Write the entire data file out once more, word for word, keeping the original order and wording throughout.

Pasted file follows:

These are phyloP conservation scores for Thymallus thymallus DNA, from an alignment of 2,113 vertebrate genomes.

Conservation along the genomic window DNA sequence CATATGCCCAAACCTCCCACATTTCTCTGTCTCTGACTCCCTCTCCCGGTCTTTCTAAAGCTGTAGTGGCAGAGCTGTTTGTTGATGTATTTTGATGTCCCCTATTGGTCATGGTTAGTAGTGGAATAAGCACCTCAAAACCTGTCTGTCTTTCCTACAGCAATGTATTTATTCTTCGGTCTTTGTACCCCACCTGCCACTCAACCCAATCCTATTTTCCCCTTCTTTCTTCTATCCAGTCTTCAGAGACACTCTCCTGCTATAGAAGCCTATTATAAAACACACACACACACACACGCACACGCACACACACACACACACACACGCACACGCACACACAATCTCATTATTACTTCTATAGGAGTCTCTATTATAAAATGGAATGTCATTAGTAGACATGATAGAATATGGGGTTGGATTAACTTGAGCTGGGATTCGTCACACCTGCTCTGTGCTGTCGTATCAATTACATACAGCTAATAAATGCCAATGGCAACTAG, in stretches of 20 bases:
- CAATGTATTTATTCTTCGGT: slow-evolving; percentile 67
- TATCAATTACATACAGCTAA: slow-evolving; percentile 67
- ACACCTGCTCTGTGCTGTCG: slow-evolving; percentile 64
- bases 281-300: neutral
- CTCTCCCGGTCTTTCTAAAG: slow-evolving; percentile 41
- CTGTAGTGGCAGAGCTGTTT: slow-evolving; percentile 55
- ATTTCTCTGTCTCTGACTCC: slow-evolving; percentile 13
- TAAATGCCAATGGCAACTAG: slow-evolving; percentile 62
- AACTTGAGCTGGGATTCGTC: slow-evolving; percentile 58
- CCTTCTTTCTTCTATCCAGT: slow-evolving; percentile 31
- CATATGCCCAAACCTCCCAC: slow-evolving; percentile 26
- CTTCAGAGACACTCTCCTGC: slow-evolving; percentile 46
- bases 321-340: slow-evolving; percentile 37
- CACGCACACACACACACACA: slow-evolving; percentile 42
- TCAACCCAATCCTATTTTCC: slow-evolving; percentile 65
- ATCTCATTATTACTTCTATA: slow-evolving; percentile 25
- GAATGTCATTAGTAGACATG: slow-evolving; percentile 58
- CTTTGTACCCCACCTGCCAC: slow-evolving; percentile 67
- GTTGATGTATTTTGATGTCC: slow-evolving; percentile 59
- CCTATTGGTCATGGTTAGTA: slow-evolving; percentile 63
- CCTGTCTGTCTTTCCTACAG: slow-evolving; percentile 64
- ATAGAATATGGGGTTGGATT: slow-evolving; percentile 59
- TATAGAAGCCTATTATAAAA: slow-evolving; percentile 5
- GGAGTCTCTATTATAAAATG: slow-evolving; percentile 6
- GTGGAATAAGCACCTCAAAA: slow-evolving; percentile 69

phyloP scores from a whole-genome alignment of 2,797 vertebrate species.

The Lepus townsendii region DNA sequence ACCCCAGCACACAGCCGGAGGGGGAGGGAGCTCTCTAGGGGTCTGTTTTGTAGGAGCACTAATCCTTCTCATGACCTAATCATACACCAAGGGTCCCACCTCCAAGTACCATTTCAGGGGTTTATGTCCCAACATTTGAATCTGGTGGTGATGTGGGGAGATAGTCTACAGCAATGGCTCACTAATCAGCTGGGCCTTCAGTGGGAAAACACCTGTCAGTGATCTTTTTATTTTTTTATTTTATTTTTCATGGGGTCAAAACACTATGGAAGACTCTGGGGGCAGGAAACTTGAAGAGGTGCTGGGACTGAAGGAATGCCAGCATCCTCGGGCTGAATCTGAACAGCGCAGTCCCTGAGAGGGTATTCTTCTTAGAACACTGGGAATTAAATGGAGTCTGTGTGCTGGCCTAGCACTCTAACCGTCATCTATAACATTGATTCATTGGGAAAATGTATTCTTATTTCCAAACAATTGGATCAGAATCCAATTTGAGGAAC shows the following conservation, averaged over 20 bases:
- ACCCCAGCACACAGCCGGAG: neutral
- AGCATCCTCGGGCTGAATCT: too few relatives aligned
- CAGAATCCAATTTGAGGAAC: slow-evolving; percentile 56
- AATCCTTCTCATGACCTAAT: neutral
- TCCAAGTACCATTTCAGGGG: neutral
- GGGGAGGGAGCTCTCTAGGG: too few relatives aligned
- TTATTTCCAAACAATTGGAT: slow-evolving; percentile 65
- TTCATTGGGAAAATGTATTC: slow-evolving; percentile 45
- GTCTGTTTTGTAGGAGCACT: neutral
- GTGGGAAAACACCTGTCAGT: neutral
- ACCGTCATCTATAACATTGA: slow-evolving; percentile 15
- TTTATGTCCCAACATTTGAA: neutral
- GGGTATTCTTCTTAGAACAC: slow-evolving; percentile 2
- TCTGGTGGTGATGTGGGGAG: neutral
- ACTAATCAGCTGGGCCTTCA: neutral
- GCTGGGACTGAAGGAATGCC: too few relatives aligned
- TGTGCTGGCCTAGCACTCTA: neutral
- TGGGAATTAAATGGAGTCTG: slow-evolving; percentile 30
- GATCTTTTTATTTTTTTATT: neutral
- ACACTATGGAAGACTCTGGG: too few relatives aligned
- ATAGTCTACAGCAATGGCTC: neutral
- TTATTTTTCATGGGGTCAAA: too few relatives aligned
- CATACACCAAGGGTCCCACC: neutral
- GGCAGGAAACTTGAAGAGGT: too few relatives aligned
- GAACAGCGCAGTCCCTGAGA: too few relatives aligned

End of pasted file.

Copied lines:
These are phyloP conservation scores for Thymallus thymallus DNA, from an alignment of 2,113 vertebrate genomes.

Conservation along the genomic window DNA sequence CATATGCCCAAACCTCCCACATTTCTCTGTCTCTGACTCCCTCTCCCGGTCTTTCTAAAGCTGTAGTGGCAGAGCTGTTTGTTGATGTATTTTGATGTCCCCTATTGGTCATGGTTAGTAGTGGAATAAGCACCTCAAAACCTGTCTGTCTTTCCTACAGCAATGTATTTATTCTTCGGTCTTTGTACCCCACCTGCCACTCAACCCAATCCTATTTTCCCCTTCTTTCTTCTATCCAGTCTTCAGAGACACTCTCCTGCTATAGAAGCCTATTATAAAACACACACACACACACACGCACACGCACACACACACACACACACACGCACACGCACACACAATCTCATTATTACTTCTATAGGAGTCTCTATTATAAAATGGAATGTCATTAGTAGACATGATAGAATATGGGGTTGGATTAACTTGAGCTGGGATTCGTCACACCTGCTCTGTGCTGTCGTATCAATTACATACAGCTAATAAATGCCAATGGCAACTAG, in stretches of 20 bases:
- CAATGTATTTATTCTTCGGT: slow-evolving; percentile 67
- TATCAATTACATACAGCTAA: slow-evolving; percentile 67
- ACACCTGCTCTGTGCTGTCG: slow-evolving; percentile 64
- bases 281-300: neutral
- CTCTCCCGGTCTTTCTAAAG: slow-evolving; percentile 41
- CTGTAGTGGCAGAGCTGTTT: slow-evolving; percentile 55
- ATTTCTCTGTCTCTGACTCC: slow-evolving; percentile 13
- TAAATGCCAATGGCAACTAG: slow-evolving; percentile 62
- AACTTGAGCTGGGATTCGTC: slow-evolving; percentile 58
- CCTTCTTTCTTCTATCCAGT: slow-evolving; percentile 31
- CATATGCCCAAACCTCCCAC: slow-evolving; percentile 26
- CTTCAGAGACACTCTCCTGC: slow-evolving; percentile 46
- bases 321-340: slow-evolving; percentile 37
- CACGCACACACACACACACA: slow-evolving; percentile 42
- TCAACCCAATCCTATTTTCC: slow-evolving; percentile 65
- ATCTCATTATTACTTCTATA: slow-evolving; percentile 25
- GAATGTCATTAGTAGACATG: slow-evolving; percentile 58
- CTTTGTACCCCACCTGCCAC: slow-evolving; percentile 67
- GTTGATGTATTTTGATGTCC: slow-evolving; percentile 59
- CCTATTGGTCATGGTTAGTA: slow-evolving; percentile 63
- CCTGTCTGTCTTTCCTACAG: slow-evolving; percentile 64
- ATAGAATATGGGGTTGGATT: slow-evolving; percentile 59
- TATAGAAGCCTATTATAAAA: slow-evolving; percentile 5
- GGAGTCTCTATTATAAAATG: slow-evolving; percentile 6
- GTGGAATAAGCACCTCAAAA: slow-evolving; percentile 69

phyloP scores from a whole-genome alignment of 2,797 vertebrate species.

The Lepus townsendii region DNA sequence ACCCCAGCACACAGCCGGAGGGGGAGGGAGCTCTCTAGGGGTCTGTTTTGTAGGAGCACTAATCCTTCTCATGACCTAATCATACACCAAGGGTCCCACCTCCAAGTACCATTTCAGGGGTTTATGTCCCAACATTTGAATCTGGTGGTGATGTGGGGAGATAGTCTACAGCAATGGCTCACTAATCAGCTGGGCCTTCAGTGGGAAAACACCTGTCAGTGATCTTTTTATTTTTTTATTTTATTTTTCATGGGGTCAAAACACTATGGAAGACTCTGGGGGCAGGAAACTTGAAGAGGTGCTGGGACTGAAGGAATGCCAGCATCCTCGGGCTGAATCTGAACAGCGCAGTCCCTGAGAGGGTATTCTTCTTAGAACACTGGGAATTAAATGGAGTCTGTGTGCTGGCCTAGCACTCTAACCGTCATCTATAACATTGATTCATTGGGAAAATGTATTCTTATTTCCAAACAATTGGATCAGAATCCAATTTGAGGAAC shows the following conservation, averaged over 20 bases:
- ACCCCAGCACACAGCCGGAG: neutral
- AGCATCCTCGGGCTGAATCT: too few relatives aligned
- CAGAATCCAATTTGAGGAAC: slow-evolving; percentile 56
- AATCCTTCTCATGACCTAAT: neutral
- TCCAAGTACCATTTCAGGGG: neutral
- GGGGAGGGAGCTCTCTAGGG: too few relatives aligned
- TTATTTCCAAACAATTGGAT: slow-evolving; percentile 65
- TTCATTGGGAAAATGTATTC: slow-evolving; percentile 45
- GTCTGTTTTGTAGGAGCACT: neutral
- GTGGGAAAACACCTGTCAGT: neutral
- ACCGTCATCTATAACATTGA: slow-evolving; percentile 15
- TTTATGTCCCAACATTTGAA: neutral
- GGGTATTCTTCTTAGAACAC: slow-evolving; percentile 2
- TCTGGTGGTGATGTGGGGAG: neutral
- ACTAATCAGCTGGGCCTTCA: neutral
- GCTGGGACTGAAGGAATGCC: too few relatives aligned
- TGTGCTGGCCTAGCACTCTA: neutral
- TGGGAATTAAATGGAGTCTG: slow-evolving; percentile 30
- GATCTTTTTATTTTTTTATT: neutral
- ACACTATGGAAGACTCTGGG: too few relatives aligned
- ATAGTCTACAGCAATGGCTC: neutral
- TTATTTTTCATGGGGTCAAA: too few relatives aligned
- CATACACCAAGGGTCCCACC: neutral
- GGCAGGAAACTTGAAGAGGT: too few relatives aligned
- GAACAGCGCAGTCCCTGAGA: too few relatives aligned